The USA may not have always been synonymous with successful climate policies, evident through their objection to the otherwise widely agreed upon Kyoto Protocol. However, Mr Betts spoke very highly of their role in ensuring talks went smoothly, referring to the massive time and capital invested by the USA into the proceedings. This was second he said only to the French, also praised not only for their hosting abilities but their diplomatic approach to creating an inclusive environment in which discussions could be held. He also noted the importance of the USA’s role in alleviating concerns of vulnerable nations about loss and damage, a primary focus of many for obvious reasons. By cementing agreements early on loss and damage, Betts said, it facilitated the vulnerable nations to focus negotiating efforts on mitigation, helping move the process forward.
As lead negotiator for Britain and the EU, Betts was well placed to provide insight on Britain’s aims going into the discussions. Three that received special mention were:
- Implementation of a 5 year review cycle
- Improved transparency and accounting mechanisms
- Legally binding agreements wherever possible
He appeared content that these have been achieved, which is no mean feat considering the difficult balancing act of keeping the USA on board, and facing larger developing nations that often wanted none of the above through fears of infringement on national sovereignty.
Moving Forward from COP21
On paper, even the most sceptical amongst us would struggle to say that COP21 was not a relative success, although saying that global temperature increase will be limited to 2, with an aim of 1.5 degrees and actually doing it are quite clearly two very different things. Whilst nothing can be taken away from the accomplishments of COP21, leaders are now faced with difficult questions of implementation. As Alina Averchenkova pointed out, emission cuts in the INDCs submitted amount to 55 gigatonnes, with 40 needed to achieve the desired limitation of global temperature increase to well below 2 degrees. Whilst not insurmountable, she expressed the necessity for the trust built in recent years to continue for implementation to be successful. Also, increased public awareness and improved decision making structures in developing countries are very important factors in reaching the set targets.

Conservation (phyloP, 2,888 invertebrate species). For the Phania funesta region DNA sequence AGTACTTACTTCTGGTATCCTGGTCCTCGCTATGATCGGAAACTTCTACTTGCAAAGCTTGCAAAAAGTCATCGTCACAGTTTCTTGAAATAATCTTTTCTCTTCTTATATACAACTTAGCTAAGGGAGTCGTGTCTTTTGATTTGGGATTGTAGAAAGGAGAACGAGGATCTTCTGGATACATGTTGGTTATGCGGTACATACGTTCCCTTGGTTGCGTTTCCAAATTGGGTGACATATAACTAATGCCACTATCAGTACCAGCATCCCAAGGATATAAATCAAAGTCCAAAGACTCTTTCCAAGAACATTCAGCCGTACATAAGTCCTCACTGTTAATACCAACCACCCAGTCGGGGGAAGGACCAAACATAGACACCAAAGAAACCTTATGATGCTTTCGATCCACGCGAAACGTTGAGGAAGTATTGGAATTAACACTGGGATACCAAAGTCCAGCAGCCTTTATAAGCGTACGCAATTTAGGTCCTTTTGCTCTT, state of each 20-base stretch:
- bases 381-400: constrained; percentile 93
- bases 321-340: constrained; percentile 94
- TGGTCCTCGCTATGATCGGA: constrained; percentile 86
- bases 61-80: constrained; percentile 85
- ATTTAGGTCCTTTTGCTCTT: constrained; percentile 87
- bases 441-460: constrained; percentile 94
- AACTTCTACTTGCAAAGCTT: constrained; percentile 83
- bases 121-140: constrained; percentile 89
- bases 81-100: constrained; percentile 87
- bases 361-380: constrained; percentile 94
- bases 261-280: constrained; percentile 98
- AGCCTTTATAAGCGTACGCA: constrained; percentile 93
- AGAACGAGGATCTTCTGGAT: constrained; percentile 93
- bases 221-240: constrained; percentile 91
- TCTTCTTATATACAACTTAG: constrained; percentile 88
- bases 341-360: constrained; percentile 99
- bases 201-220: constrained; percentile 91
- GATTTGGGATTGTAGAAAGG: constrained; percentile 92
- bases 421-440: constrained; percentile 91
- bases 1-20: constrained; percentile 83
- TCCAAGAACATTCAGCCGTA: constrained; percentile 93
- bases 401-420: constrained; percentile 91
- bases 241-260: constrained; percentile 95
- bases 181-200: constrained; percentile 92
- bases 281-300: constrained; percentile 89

Many of the further suggestions emerging from the panel on how to successfully implement the COP21 agreement were rooted within the market. Learning how to effectively encourage and spend private investments, carbon pricing and increasing knowledge amongst the financial sector on climate change were all named as means of doing so. Zoe Knight felt that the commitments made in Paris will break the cycle of blame that emerges between industry and the government, as industry can now feel more comfortable investing in a low carbon economy thanks to a more concrete, long term commitment from world leaders. She also believes that the knock on effect of China delivering on their cuts (whose signals she felt, suggest they will) will have a knock on effect on countries that export high carbon products to China, meaning a rethink amongst them on how they do business.
Having realistic expectations was apparently vital to the COP21 proceedings, and I feel also necessary as an audience member of this panel debate. Beyond the mutual backpattery, I came out feeling that given the calibre of speakers I hadn’t gained quite as much insight as I may have liked. Difficult questions from the crowd were on occasion tactfully (and sometimes not so tactfully) dodged. This included issues such as continued fossil fuel subsidies and Britain’s recent cuts to renewable investment, which are incongruous with the glowing picture of our mitigation ambitions painted by Mr Betts. Something I did feel was interesting however was the makeup of the audience. It was not full of the hemp laden, academic types that one may expect at such an event, but suit wearing, industry representatives, which may bolster the rhetoric that the private sector is starting to pay climate change the attention it deserves, and desperately requires.
It is probably unfair to expect answers to tough policy questions, especially within seven days of such a historic and no doubt arduous event. As Zoe Knights pointed out, it is important to remember that Paris is simply a first step towards tackling climate change, not the solution. In this case however, scepticism is healthy, and necessary if climate change is to be kept a priority in the months and years to come.
By Callum Nolan, Leverhulme Doctoral Scholar